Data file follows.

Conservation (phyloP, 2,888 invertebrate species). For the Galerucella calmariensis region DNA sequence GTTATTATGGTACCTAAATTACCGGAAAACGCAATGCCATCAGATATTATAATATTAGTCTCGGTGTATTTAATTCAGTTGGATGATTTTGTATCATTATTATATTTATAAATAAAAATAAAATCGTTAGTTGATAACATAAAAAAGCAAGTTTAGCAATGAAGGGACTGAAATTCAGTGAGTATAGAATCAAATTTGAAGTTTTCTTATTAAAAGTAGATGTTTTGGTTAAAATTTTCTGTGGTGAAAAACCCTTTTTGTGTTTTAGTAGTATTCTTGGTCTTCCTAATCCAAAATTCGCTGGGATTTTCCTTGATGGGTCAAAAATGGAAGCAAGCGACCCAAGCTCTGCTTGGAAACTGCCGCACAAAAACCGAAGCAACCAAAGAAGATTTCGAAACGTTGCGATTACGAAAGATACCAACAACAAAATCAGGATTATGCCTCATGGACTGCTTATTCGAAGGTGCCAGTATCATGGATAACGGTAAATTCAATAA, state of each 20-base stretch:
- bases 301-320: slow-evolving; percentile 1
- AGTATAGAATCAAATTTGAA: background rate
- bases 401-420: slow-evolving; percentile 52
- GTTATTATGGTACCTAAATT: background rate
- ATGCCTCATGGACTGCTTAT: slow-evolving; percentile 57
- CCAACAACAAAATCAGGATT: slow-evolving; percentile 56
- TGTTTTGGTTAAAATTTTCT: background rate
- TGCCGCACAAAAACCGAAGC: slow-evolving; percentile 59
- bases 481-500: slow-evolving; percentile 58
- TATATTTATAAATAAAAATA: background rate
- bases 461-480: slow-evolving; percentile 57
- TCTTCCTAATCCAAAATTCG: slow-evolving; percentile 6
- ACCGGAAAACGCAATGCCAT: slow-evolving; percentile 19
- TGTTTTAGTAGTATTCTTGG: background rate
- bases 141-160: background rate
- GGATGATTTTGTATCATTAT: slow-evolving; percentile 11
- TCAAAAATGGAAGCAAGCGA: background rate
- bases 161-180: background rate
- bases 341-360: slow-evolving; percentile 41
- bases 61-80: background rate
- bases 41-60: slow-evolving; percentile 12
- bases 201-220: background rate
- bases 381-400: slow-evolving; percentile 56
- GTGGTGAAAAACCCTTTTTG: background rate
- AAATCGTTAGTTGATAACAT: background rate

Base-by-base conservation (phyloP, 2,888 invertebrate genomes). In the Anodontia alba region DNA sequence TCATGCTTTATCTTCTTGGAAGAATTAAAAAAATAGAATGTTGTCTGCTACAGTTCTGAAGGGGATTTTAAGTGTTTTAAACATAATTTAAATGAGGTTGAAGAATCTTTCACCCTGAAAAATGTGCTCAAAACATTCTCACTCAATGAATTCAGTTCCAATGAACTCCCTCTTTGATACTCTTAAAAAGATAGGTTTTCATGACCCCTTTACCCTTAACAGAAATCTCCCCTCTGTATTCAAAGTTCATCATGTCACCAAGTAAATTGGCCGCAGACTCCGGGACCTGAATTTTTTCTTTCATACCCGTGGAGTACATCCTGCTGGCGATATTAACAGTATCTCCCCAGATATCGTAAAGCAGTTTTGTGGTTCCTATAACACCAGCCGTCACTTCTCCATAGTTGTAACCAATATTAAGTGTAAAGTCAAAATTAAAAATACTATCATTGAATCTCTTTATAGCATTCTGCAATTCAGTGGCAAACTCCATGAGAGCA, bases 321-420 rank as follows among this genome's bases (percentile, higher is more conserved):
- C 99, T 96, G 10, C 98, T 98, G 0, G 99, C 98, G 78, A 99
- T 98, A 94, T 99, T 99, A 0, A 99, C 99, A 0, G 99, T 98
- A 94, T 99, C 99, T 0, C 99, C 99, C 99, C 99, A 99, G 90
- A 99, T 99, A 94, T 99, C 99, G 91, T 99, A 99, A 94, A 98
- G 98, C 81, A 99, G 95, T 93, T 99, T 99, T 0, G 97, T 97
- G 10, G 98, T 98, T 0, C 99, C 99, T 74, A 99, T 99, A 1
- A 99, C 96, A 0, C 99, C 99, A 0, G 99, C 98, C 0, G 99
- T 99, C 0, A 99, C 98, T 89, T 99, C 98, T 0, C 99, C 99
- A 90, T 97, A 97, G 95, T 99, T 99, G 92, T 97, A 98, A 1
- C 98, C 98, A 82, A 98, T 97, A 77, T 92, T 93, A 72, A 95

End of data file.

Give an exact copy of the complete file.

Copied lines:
Conservation (phyloP, 2,888 invertebrate species). For the Galerucella calmariensis region DNA sequence GTTATTATGGTACCTAAATTACCGGAAAACGCAATGCCATCAGATATTATAATATTAGTCTCGGTGTATTTAATTCAGTTGGATGATTTTGTATCATTATTATATTTATAAATAAAAATAAAATCGTTAGTTGATAACATAAAAAAGCAAGTTTAGCAATGAAGGGACTGAAATTCAGTGAGTATAGAATCAAATTTGAAGTTTTCTTATTAAAAGTAGATGTTTTGGTTAAAATTTTCTGTGGTGAAAAACCCTTTTTGTGTTTTAGTAGTATTCTTGGTCTTCCTAATCCAAAATTCGCTGGGATTTTCCTTGATGGGTCAAAAATGGAAGCAAGCGACCCAAGCTCTGCTTGGAAACTGCCGCACAAAAACCGAAGCAACCAAAGAAGATTTCGAAACGTTGCGATTACGAAAGATACCAACAACAAAATCAGGATTATGCCTCATGGACTGCTTATTCGAAGGTGCCAGTATCATGGATAACGGTAAATTCAATAA, state of each 20-base stretch:
- bases 301-320: slow-evolving; percentile 1
- AGTATAGAATCAAATTTGAA: background rate
- bases 401-420: slow-evolving; percentile 52
- GTTATTATGGTACCTAAATT: background rate
- ATGCCTCATGGACTGCTTAT: slow-evolving; percentile 57
- CCAACAACAAAATCAGGATT: slow-evolving; percentile 56
- TGTTTTGGTTAAAATTTTCT: background rate
- TGCCGCACAAAAACCGAAGC: slow-evolving; percentile 59
- bases 481-500: slow-evolving; percentile 58
- TATATTTATAAATAAAAATA: background rate
- bases 461-480: slow-evolving; percentile 57
- TCTTCCTAATCCAAAATTCG: slow-evolving; percentile 6
- ACCGGAAAACGCAATGCCAT: slow-evolving; percentile 19
- TGTTTTAGTAGTATTCTTGG: background rate
- bases 141-160: background rate
- GGATGATTTTGTATCATTAT: slow-evolving; percentile 11
- TCAAAAATGGAAGCAAGCGA: background rate
- bases 161-180: background rate
- bases 341-360: slow-evolving; percentile 41
- bases 61-80: background rate
- bases 41-60: slow-evolving; percentile 12
- bases 201-220: background rate
- bases 381-400: slow-evolving; percentile 56
- GTGGTGAAAAACCCTTTTTG: background rate
- AAATCGTTAGTTGATAACAT: background rate

Base-by-base conservation (phyloP, 2,888 invertebrate genomes). In the Anodontia alba region DNA sequence TCATGCTTTATCTTCTTGGAAGAATTAAAAAAATAGAATGTTGTCTGCTACAGTTCTGAAGGGGATTTTAAGTGTTTTAAACATAATTTAAATGAGGTTGAAGAATCTTTCACCCTGAAAAATGTGCTCAAAACATTCTCACTCAATGAATTCAGTTCCAATGAACTCCCTCTTTGATACTCTTAAAAAGATAGGTTTTCATGACCCCTTTACCCTTAACAGAAATCTCCCCTCTGTATTCAAAGTTCATCATGTCACCAAGTAAATTGGCCGCAGACTCCGGGACCTGAATTTTTTCTTTCATACCCGTGGAGTACATCCTGCTGGCGATATTAACAGTATCTCCCCAGATATCGTAAAGCAGTTTTGTGGTTCCTATAACACCAGCCGTCACTTCTCCATAGTTGTAACCAATATTAAGTGTAAAGTCAAAATTAAAAATACTATCATTGAATCTCTTTATAGCATTCTGCAATTCAGTGGCAAACTCCATGAGAGCA, bases 321-420 rank as follows among this genome's bases (percentile, higher is more conserved):
- C 99, T 96, G 10, C 98, T 98, G 0, G 99, C 98, G 78, A 99
- T 98, A 94, T 99, T 99, A 0, A 99, C 99, A 0, G 99, T 98
- A 94, T 99, C 99, T 0, C 99, C 99, C 99, C 99, A 99, G 90
- A 99, T 99, A 94, T 99, C 99, G 91, T 99, A 99, A 94, A 98
- G 98, C 81, A 99, G 95, T 93, T 99, T 99, T 0, G 97, T 97
- G 10, G 98, T 98, T 0, C 99, C 99, T 74, A 99, T 99, A 1
- A 99, C 96, A 0, C 99, C 99, A 0, G 99, C 98, C 0, G 99
- T 99, C 0, A 99, C 98, T 89, T 99, C 98, T 0, C 99, C 99
- A 90, T 97, A 97, G 95, T 99, T 99, G 92, T 97, A 98, A 1
- C 98, C 98, A 82, A 98, T 97, A 77, T 92, T 93, A 72, A 95